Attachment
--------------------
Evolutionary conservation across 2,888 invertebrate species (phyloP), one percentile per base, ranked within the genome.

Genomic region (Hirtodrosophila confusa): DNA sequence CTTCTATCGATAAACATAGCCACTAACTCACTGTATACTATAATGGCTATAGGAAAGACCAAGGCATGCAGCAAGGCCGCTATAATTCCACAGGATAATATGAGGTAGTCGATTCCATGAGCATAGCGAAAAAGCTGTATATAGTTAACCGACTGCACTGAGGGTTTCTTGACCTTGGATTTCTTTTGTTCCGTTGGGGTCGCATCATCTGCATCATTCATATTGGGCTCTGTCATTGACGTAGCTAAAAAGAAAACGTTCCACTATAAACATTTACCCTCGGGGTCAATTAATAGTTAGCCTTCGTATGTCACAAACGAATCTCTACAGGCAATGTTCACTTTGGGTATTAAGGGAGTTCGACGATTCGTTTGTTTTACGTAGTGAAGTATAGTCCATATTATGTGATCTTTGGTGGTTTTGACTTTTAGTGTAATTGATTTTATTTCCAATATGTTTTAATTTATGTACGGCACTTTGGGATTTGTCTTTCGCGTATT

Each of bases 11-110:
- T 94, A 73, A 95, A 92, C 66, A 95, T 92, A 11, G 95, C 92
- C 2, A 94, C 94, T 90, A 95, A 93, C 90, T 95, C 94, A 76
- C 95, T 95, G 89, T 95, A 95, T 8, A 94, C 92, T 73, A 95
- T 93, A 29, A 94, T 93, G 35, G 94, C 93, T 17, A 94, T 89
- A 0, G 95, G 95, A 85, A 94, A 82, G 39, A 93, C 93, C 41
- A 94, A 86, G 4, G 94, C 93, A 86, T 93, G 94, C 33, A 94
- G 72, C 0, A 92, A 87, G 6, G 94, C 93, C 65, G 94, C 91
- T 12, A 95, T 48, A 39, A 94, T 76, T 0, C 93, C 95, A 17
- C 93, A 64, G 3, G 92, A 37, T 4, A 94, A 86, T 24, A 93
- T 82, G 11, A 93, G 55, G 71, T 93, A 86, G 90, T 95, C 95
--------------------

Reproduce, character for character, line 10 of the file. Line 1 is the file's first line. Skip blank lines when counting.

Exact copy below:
- G 72, C 0, A 92, A 87, G 6, G 94, C 93, C 65, G 94, C 91